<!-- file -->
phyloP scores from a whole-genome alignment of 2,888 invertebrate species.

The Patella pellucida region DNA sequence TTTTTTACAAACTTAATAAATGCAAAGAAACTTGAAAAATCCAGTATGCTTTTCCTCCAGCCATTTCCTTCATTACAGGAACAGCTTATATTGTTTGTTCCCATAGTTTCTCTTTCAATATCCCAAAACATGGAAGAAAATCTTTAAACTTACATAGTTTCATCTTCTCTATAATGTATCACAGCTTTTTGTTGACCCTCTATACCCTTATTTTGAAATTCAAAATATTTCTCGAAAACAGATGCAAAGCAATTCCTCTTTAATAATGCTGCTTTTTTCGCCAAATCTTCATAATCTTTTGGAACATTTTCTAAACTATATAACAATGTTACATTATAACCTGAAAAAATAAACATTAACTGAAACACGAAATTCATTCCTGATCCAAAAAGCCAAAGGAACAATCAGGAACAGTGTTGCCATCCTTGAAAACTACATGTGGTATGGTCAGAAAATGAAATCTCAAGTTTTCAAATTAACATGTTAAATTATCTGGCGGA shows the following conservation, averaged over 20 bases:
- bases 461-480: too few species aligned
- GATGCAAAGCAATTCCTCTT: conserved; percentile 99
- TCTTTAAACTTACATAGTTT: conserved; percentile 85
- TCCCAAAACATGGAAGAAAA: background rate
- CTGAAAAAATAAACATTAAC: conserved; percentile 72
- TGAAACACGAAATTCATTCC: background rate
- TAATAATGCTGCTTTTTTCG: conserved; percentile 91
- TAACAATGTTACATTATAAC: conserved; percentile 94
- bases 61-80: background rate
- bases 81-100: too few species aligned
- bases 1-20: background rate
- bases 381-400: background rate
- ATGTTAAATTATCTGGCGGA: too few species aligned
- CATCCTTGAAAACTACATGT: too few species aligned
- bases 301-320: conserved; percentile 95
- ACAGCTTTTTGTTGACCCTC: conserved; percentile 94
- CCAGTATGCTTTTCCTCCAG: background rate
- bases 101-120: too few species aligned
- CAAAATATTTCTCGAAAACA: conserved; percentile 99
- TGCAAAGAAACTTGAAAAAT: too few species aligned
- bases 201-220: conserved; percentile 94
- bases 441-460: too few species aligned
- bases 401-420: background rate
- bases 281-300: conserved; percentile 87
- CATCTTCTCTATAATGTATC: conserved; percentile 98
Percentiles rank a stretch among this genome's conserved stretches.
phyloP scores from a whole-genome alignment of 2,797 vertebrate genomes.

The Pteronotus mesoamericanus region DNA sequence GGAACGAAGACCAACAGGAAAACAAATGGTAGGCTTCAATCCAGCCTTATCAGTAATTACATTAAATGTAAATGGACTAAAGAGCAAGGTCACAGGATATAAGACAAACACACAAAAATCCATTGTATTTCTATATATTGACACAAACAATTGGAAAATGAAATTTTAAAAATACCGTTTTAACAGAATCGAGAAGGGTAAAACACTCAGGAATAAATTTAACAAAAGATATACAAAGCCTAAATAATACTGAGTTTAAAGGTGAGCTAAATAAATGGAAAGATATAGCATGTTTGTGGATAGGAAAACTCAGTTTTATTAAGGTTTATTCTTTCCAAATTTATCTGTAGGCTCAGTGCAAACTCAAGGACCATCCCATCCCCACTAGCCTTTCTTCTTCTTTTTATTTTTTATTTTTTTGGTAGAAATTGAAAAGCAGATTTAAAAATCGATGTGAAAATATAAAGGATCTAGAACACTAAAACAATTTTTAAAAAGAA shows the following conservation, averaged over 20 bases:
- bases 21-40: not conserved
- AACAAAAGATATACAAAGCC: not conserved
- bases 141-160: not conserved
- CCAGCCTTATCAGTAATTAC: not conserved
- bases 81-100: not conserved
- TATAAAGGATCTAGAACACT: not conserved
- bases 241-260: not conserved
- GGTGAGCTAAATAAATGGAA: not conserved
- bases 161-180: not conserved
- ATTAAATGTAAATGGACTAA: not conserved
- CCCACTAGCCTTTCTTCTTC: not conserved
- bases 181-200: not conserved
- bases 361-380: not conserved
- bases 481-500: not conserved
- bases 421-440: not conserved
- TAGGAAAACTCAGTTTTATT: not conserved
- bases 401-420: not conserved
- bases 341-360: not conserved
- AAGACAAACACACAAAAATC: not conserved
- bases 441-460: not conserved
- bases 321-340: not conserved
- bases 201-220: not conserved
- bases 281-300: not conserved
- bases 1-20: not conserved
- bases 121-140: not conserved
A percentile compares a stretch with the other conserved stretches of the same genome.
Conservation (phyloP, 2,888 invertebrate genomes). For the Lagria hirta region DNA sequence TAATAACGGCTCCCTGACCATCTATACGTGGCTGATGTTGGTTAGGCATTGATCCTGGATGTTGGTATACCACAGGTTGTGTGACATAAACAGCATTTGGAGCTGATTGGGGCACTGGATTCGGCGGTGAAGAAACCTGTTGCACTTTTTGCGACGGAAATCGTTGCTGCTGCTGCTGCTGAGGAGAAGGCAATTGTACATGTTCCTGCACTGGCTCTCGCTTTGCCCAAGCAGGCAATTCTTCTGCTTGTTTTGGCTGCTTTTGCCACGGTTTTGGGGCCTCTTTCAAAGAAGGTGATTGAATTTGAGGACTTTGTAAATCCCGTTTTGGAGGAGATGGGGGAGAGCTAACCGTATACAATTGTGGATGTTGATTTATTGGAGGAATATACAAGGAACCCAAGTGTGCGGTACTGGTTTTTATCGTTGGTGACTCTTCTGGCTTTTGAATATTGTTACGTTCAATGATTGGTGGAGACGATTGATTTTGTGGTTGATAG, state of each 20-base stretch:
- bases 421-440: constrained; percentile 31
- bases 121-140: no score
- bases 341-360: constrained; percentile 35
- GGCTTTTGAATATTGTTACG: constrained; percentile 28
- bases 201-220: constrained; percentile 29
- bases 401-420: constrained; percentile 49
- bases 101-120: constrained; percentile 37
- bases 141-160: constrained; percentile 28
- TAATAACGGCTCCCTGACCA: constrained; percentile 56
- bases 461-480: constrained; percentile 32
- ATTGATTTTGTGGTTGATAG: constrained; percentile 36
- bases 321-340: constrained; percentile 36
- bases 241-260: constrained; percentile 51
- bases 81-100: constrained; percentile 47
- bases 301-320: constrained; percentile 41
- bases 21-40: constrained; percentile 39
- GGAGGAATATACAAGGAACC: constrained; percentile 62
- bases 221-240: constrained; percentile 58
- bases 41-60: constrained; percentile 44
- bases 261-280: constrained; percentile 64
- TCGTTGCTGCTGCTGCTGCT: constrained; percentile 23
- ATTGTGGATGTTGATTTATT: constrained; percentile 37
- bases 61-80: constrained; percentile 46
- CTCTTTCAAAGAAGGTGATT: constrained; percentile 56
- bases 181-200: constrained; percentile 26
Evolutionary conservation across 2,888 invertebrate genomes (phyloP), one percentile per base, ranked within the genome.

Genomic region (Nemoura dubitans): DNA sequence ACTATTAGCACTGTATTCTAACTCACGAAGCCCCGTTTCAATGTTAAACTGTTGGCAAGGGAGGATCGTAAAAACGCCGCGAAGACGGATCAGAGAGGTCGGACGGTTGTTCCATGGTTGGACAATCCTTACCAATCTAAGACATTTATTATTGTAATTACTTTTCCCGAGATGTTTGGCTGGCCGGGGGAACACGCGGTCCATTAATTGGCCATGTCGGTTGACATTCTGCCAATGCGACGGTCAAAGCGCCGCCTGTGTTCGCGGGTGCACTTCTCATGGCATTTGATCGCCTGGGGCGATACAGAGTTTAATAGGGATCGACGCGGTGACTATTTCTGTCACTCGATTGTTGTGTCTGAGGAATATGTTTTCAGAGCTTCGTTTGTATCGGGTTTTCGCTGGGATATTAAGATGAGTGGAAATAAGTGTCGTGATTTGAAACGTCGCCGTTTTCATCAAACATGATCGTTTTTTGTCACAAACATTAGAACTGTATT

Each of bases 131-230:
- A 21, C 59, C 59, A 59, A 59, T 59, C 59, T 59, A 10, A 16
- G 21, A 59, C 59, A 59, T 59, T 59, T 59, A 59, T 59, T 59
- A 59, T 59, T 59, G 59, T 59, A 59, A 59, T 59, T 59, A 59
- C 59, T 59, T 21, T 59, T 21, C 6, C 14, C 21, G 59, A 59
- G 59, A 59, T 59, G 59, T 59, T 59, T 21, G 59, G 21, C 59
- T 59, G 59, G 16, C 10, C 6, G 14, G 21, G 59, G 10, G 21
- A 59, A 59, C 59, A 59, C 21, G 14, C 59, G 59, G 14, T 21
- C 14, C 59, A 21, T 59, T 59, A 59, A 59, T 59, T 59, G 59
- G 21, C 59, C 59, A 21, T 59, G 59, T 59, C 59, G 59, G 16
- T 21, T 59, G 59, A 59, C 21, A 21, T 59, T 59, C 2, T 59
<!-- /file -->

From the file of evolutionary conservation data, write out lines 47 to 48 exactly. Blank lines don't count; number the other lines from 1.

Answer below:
- bases 401-420: not conserved
- bases 341-360: not conserved